How To Make it in America: As an E-sports Broadcaster

casting3This is an excerpt from a magazine feature I created on Justin and the E-Sports scene in the Dallas-Fort Worth Metro area.

In November of 2014, Justin Varghese made a decision that would change the trajectory of his life forever. He sat down behind the counter at the Plano, TX based FX Game Exchange and watched contestants in a Super Smash Brothers tournament duke it out. He sat down next to a few guys he didn’t know that well and narrated the frantic happenings onscreen while critiquing the player movements. Justin did this all on camera. And he loved every minute it.

Since then, the University of Texas at Dallas graduate  traded in his keyboard and mouse for a controller and a headset. Varghese is now the Head of Strategic Partnerships at Tourney Locator LLC. (TLOC), the very company for which he stepped onto the mic for. Varghese and his on-air partner, Nabil Pervez, operate as the main two faces of TLOC, a DFW company that organizes and stream video game tournaments via their Twitch channel. The duo broadcast weekly as JV and Nebtune. Along with a weekly series at the Exchange, TLOC sets up yearly and monthly tournaments, at times sponsoring players and traveling throughout the region.

Prior to joining TLOC and signing a Major League Gaming contract, Justin had extensive video game experience but no broadcasting or recording experience. It all happened kind of fast for Justin, so I asked him to break it down for me.

Start with a game you already know well.

This part can’t be stated enough. To go from playing with your friends to breaking down each play session into a detailed critique or performance and technique, prospective Casters (as they are called) have to have a wide and deep base of knowledge. Where else would you pull that from than those hundreds of hours you poured into Destiny or Tekken?

“It all stemmed from that initial love of Smash 64,” Varghese said. After that he moved on to other versions of Smash, Halo 5, Call of Duty Black Ops 3 and Pokken while studying four more games to cast in the future.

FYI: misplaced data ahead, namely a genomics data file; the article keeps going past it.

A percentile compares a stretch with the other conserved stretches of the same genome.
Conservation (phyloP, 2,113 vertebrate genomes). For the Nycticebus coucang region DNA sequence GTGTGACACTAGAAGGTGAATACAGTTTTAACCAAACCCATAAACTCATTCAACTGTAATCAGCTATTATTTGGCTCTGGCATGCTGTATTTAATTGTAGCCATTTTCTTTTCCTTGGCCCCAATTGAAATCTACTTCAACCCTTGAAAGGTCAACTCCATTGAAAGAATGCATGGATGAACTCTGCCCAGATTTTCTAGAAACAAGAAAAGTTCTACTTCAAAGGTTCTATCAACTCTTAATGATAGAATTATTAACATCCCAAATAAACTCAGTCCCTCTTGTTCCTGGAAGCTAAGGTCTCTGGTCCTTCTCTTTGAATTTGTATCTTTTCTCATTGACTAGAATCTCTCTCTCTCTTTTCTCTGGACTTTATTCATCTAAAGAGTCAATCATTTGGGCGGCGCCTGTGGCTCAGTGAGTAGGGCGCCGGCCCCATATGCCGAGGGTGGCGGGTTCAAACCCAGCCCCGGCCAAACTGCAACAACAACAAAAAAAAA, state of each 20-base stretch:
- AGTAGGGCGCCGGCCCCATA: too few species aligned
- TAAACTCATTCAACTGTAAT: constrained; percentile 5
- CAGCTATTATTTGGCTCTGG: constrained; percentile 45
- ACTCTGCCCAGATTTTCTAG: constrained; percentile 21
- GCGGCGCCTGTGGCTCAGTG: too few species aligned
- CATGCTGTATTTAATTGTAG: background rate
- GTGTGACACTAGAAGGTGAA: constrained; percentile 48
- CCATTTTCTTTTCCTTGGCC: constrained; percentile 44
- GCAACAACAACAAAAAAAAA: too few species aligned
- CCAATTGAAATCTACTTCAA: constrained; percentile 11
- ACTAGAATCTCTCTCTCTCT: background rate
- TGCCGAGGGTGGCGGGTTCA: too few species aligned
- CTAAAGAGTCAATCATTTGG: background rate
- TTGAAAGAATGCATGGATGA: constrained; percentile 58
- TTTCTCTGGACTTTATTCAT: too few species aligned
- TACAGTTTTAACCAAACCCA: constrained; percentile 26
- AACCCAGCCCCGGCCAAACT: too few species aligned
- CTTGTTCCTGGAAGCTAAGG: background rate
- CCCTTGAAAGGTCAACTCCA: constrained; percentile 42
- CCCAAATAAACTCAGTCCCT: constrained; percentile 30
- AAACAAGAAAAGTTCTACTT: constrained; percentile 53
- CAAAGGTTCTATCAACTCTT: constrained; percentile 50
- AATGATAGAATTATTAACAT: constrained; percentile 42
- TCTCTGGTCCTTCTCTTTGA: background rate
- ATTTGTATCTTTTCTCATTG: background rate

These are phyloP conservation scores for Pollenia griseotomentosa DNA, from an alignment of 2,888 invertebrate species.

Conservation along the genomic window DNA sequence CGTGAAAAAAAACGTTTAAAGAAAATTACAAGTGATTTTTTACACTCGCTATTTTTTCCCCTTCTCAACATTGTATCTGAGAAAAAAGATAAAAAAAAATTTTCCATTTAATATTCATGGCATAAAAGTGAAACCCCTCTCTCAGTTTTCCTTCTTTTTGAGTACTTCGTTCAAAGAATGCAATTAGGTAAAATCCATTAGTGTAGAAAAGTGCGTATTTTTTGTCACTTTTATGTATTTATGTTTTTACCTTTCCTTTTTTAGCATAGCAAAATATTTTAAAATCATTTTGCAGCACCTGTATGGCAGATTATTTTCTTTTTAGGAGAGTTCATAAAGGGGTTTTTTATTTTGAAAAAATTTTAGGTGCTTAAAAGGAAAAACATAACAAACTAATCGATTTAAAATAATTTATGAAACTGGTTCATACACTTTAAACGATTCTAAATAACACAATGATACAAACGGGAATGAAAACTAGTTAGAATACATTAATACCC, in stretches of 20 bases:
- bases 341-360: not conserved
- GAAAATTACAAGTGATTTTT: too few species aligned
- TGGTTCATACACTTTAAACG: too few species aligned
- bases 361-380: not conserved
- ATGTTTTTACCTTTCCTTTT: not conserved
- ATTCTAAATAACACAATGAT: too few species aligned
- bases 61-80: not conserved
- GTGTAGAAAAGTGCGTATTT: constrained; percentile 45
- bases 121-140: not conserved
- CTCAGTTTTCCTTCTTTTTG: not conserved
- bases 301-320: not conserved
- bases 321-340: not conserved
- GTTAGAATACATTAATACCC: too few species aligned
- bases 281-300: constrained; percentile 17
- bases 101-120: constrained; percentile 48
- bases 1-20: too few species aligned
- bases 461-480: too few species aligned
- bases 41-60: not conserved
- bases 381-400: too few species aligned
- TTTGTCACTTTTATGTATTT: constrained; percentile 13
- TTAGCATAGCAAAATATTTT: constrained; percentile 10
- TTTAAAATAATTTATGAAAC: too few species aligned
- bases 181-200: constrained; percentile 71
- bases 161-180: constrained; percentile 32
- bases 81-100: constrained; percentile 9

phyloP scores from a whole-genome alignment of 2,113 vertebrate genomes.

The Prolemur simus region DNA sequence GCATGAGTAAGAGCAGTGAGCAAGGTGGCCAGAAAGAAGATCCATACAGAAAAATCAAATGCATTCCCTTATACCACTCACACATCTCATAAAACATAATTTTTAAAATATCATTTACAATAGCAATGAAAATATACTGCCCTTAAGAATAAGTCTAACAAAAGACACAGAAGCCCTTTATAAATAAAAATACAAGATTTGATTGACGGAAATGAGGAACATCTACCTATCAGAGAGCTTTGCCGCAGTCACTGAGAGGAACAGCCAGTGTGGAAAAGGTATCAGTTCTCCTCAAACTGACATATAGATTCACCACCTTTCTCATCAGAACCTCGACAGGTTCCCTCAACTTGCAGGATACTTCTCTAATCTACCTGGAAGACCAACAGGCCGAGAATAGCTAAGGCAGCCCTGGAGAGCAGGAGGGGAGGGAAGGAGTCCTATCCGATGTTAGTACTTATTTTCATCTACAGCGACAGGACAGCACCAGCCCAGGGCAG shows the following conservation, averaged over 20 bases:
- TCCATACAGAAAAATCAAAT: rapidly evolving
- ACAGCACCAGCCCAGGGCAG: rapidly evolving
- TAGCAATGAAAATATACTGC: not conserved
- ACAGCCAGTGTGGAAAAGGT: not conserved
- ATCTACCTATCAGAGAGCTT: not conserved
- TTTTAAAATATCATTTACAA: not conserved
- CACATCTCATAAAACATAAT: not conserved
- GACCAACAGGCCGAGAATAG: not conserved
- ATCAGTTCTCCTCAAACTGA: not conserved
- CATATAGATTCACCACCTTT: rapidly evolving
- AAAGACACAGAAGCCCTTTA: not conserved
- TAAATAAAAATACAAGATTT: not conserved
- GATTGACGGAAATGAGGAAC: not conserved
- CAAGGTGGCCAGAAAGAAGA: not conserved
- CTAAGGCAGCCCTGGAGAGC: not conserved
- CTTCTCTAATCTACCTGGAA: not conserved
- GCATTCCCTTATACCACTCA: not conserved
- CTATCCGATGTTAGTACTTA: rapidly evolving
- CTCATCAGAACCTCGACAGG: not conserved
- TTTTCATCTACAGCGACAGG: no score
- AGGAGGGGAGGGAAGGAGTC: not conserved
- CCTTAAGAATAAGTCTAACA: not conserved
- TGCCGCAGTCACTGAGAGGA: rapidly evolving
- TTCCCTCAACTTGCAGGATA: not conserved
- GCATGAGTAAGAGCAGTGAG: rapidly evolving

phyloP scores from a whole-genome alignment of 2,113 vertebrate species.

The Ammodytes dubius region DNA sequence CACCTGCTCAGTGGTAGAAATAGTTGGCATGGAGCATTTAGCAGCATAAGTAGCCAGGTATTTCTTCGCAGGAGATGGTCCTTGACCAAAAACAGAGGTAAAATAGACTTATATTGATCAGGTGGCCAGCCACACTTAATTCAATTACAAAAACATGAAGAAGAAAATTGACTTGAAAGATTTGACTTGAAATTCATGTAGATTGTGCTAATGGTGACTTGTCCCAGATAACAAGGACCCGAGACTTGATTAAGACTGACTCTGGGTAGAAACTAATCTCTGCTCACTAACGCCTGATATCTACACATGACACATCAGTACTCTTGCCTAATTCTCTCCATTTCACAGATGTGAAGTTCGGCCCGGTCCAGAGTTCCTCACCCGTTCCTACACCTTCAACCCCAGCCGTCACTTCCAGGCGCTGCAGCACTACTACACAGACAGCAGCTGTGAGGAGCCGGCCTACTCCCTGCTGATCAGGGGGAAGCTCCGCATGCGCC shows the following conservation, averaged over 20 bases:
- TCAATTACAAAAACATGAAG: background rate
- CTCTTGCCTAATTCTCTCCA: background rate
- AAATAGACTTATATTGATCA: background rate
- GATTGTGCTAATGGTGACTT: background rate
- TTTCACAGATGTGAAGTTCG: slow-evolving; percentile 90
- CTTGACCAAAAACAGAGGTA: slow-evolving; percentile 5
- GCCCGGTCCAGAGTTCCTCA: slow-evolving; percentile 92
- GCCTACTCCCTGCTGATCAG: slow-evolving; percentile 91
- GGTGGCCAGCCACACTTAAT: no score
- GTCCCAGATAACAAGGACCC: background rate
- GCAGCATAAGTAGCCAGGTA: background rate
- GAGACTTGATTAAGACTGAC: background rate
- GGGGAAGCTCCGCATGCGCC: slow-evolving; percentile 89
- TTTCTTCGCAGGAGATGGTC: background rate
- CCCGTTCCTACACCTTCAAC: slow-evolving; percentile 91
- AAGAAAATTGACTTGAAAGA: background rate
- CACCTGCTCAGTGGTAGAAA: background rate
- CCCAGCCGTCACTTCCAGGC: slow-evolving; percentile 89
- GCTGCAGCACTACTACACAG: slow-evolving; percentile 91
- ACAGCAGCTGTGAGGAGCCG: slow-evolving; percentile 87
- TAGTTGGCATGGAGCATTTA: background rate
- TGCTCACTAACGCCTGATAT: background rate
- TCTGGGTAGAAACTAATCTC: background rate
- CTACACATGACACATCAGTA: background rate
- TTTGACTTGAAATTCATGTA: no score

Know the difference between color commentating and play-by-play.

E-sports Casters don’t all practice thier craft the same way. Like other sports, commentators can lean toward the technical analyst side where jargon fills the air, or they can focus more on capturing the literal movements on screen for the folks at home. Justin tends to learn towards the former, focusing on the play-by-play duties while his partner, Nebtune, gives the color commentary. The color caster has to be able to anticipate how the round will go and the overall strategies of the players. Some casters do a little bit of both.

“Commentary, in my opinion, is evolving. It’s hard to label it sometimes,” Nebtune said, smiling. “In traditional sports you have your play-by-play guy and your color analyst, who is often and ex-coach or player.”

Find somebody you gel with on-air.

Nebtune and JV are a static duo. Just ask either of them, they both said it without the other knowing. Even though they didn’t know each other well before they started casting together, 37,000 subscribers probably can’t tell the difference. TLOC has multiple commentators and castors who wear the headset, but none quite resonate like this particular duo.Casting6

“That’s my guy. Whenever I’m trying to grow and develop, Justin is my go to.” Nebtune said.

The level of professional partnership the two share works well enough to where they are able to not work together for an extended period of time and immediately jump back online for 6 hour sessions. Which leads to the next point….

Study. Watch. Practice.

Justin and Nabil take different approaches to casting, but they agree that practice makes perfect. For most casters that starts with picking up the controller and learning first hand. It doesn’t mean you have to be good, just knowledgeable. The two often go hand-in-hand, though. This also includes watching other casters’ sessions.

“It’s not just a one-time investment. You have to constantly be investing time into many different games,” Varghese said. “I like to think that you can learn any skill in about 20 hours very quickly because that’s just how the learning curve is. The first 20 hours you learn so much. There’s a brilliant book of the same title that’s about this. I have my own system in conjunction with ways of thinking like that to really expedite my learning process.”

There you have it. Start with what you know, learn the different styles of casting, find a good co-host and study hard. Then you can start worrying about the difference between shoutcasting and hypecasting (Depending on who you ask, there isn’t one). With luck you too can travel around the continent, narrating the harmonic and precisely timed chattering of polyurethane buttons smash against metal receivers. Or as Justin calls it, storytelling.casting7

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